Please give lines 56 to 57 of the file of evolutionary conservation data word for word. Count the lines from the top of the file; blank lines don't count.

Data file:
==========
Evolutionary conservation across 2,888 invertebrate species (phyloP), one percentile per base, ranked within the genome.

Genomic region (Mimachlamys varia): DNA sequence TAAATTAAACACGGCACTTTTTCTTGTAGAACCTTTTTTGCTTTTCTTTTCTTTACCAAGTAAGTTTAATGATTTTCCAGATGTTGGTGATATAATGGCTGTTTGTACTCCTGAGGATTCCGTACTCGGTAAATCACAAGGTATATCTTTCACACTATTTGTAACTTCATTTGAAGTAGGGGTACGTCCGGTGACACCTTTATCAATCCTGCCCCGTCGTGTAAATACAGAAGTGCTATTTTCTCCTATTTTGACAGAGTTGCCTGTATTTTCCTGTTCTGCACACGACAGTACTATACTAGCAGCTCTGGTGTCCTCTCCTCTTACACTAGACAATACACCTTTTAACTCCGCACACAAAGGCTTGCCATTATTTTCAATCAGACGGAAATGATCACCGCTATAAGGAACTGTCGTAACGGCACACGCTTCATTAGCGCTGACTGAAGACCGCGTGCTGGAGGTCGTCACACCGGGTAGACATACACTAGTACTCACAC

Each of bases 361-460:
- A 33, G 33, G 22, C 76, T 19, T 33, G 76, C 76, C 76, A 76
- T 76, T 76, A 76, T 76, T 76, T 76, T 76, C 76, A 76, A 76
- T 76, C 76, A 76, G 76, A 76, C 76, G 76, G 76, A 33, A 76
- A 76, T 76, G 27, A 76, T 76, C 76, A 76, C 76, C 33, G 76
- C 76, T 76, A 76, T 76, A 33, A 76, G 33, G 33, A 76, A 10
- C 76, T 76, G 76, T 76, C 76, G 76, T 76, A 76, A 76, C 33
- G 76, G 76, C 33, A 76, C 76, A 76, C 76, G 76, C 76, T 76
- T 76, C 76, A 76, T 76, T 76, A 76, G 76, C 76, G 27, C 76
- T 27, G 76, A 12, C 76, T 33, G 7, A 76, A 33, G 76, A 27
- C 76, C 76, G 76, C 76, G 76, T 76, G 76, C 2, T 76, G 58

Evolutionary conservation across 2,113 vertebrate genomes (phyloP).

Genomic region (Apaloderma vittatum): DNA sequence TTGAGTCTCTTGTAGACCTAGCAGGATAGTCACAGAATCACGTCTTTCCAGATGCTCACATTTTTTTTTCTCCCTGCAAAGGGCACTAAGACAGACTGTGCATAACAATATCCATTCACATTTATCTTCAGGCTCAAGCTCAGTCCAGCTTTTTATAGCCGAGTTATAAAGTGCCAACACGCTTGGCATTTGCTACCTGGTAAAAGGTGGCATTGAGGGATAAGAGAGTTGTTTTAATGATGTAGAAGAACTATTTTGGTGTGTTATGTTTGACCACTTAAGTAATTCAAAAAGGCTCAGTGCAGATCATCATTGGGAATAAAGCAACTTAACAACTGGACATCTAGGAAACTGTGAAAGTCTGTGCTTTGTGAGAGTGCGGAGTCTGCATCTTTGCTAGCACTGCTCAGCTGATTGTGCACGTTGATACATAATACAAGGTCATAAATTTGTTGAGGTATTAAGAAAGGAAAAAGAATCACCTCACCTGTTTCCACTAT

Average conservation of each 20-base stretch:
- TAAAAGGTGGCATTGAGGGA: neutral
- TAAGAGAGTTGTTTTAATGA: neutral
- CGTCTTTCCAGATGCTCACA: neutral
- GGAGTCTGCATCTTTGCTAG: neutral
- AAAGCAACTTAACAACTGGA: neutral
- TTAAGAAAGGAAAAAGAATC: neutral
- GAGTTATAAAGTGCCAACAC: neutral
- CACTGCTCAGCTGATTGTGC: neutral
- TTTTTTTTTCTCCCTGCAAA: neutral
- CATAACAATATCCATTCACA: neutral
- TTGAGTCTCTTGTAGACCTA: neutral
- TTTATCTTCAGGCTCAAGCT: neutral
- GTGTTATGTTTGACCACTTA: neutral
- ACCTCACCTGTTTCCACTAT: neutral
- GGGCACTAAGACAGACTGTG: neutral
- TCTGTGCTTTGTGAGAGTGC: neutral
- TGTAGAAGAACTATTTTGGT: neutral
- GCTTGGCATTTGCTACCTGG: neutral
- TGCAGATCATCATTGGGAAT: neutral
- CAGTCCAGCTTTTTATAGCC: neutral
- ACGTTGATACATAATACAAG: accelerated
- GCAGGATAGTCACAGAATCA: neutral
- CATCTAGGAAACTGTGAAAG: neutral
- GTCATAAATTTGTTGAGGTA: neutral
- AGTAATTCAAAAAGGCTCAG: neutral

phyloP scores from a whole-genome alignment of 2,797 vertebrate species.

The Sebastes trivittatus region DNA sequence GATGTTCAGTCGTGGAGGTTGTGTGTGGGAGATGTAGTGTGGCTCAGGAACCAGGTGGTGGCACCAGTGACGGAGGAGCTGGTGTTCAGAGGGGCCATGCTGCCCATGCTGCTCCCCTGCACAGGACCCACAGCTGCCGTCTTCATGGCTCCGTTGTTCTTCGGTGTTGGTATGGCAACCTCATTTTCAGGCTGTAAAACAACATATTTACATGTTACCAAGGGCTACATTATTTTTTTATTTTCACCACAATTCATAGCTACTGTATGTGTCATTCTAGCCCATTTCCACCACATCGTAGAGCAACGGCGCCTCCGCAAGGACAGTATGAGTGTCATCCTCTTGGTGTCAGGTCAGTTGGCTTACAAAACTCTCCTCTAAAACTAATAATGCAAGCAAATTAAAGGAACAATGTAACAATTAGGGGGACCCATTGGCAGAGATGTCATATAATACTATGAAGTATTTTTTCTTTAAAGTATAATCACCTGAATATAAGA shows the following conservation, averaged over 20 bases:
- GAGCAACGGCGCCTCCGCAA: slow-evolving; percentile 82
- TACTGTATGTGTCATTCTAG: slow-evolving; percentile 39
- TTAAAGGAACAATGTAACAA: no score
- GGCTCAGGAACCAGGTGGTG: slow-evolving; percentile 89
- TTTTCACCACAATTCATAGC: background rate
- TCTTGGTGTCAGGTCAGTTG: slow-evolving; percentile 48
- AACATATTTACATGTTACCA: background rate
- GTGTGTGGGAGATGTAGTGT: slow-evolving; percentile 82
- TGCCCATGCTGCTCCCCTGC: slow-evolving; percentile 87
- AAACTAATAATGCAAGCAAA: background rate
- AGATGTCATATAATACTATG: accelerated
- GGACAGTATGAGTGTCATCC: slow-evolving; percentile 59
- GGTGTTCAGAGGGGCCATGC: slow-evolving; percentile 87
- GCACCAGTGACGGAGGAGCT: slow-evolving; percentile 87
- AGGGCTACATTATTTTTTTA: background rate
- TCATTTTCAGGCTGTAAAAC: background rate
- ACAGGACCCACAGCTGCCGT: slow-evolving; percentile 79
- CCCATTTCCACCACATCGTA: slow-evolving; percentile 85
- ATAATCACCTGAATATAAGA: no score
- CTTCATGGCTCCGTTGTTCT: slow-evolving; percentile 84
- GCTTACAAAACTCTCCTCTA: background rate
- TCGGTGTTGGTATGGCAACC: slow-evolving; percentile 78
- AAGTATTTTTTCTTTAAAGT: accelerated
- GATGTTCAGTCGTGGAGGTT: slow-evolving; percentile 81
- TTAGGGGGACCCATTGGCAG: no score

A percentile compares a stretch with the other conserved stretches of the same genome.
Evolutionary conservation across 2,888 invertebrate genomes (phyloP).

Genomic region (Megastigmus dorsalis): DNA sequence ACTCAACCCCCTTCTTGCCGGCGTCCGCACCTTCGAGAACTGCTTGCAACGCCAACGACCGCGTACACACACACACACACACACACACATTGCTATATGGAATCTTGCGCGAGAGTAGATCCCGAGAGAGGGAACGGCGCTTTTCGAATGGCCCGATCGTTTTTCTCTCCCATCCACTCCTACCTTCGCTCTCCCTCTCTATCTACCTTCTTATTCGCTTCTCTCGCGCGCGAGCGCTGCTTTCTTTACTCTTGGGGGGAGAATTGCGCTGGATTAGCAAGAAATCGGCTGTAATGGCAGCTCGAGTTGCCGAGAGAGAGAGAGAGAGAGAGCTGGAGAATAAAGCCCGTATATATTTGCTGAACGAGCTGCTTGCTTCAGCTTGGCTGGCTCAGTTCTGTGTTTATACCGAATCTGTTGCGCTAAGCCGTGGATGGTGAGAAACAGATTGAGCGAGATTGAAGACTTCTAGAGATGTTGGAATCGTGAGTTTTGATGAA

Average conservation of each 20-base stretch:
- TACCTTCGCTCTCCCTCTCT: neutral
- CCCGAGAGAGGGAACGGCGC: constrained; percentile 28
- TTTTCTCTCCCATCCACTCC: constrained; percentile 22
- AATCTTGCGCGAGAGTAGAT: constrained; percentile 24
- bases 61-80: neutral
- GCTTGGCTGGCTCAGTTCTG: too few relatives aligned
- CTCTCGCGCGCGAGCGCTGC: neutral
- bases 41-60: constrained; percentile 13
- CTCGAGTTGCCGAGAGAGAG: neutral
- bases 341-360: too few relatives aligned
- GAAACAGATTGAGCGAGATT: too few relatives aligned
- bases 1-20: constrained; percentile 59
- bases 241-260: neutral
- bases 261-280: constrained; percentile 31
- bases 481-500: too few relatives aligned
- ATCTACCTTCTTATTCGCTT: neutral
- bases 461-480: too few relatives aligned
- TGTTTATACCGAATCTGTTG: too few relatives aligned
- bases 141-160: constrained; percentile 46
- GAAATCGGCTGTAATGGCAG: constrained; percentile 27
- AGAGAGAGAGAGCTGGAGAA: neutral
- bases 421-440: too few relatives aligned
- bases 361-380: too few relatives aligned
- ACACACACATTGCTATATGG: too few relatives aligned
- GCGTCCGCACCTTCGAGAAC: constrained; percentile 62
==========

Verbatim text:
- GGTGTTCAGAGGGGCCATGC: slow-evolving; percentile 87
- GCACCAGTGACGGAGGAGCT: slow-evolving; percentile 87